What if I license others to use my trademark?

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Jeffrey Johnson is a legal writer with a focus on personal injury. He has worked on personal injury and sovereign immunity litigation in addition to experience in family, estate, and criminal law. He earned a J.D. from the University of Baltimore and has worked in legal offices and non-profits in Maryland, Texas, and North Carolina. He has also earned an MFA in screenwriting from Chapman Univer...

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UPDATED: Feb 9, 2011

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Trademarks, similar to other forms of intellectual property, can be licensed to whomever you want. Proper licensing requires signed contracts detailing the terms of the trademark license. If your business has reached a point of growth that exceeds your manufacturing or supervisory ability, it is time to license others to use your trademark. Additionally, many restaurants and stores extend their business reach into new states by licensing their trademark and business concept. These businesses are known as franchises.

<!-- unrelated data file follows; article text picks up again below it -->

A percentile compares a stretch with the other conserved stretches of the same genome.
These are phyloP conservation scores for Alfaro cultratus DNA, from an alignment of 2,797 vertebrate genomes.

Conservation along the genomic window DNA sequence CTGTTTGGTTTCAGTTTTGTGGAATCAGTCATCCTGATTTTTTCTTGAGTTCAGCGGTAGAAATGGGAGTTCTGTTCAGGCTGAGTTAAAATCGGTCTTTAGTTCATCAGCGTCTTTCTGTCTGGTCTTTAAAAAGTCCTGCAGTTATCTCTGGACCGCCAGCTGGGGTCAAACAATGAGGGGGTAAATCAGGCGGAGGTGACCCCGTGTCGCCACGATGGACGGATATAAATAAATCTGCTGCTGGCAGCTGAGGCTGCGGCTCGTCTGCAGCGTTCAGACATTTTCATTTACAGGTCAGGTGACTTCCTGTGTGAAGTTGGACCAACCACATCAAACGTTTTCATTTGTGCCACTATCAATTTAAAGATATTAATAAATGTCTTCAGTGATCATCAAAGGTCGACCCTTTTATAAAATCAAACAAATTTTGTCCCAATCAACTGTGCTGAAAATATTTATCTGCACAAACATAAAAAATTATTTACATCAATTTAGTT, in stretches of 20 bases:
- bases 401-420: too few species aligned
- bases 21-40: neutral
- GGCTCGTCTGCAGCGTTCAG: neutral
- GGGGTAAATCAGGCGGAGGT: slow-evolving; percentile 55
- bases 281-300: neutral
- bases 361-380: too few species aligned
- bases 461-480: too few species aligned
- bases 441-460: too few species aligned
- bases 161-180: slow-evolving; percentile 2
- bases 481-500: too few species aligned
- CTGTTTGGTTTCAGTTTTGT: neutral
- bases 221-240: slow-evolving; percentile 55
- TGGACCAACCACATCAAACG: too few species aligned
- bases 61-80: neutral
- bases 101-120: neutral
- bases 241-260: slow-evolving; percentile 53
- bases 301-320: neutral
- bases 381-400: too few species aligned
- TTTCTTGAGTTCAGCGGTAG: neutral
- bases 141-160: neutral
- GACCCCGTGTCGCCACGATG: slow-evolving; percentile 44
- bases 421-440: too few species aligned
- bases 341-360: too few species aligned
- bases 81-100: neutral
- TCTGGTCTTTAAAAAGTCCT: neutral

Every major business and legal decision should be in writing. Aside from the obvious business record purposes, it gives both parties a reference if there are any doubts or questions. A written and signed trademark license contract also gives the trademark owner a legal claim should the licensee use the trademark in a manner that is outside of the contracted rights. Both parties names, business addresses and contact information should always be in the contract. Furthermore, list the specific trademark using its trademark number and place a picture of the trademark in the contract. List the specific amount required for maintenance of the trademark and the expectation of uses as well as any uses that are impermissible. For example, you may want to require that the licensee clearly and frequently declare the license relationship on packaging and advertising materials. For example, “Manufactured by XYZ Co., under authority of ABC Co., owner of the trademark DEF.”

You should also place a signature box at the end of the contract where both parties and a notary sign. The notary’s signature is evidence of the accuracy of the parties named in the contract. Trademark licensing is a complex area of business law. If you are interested in licensing your trademark to other users, always consult with a business attorney.

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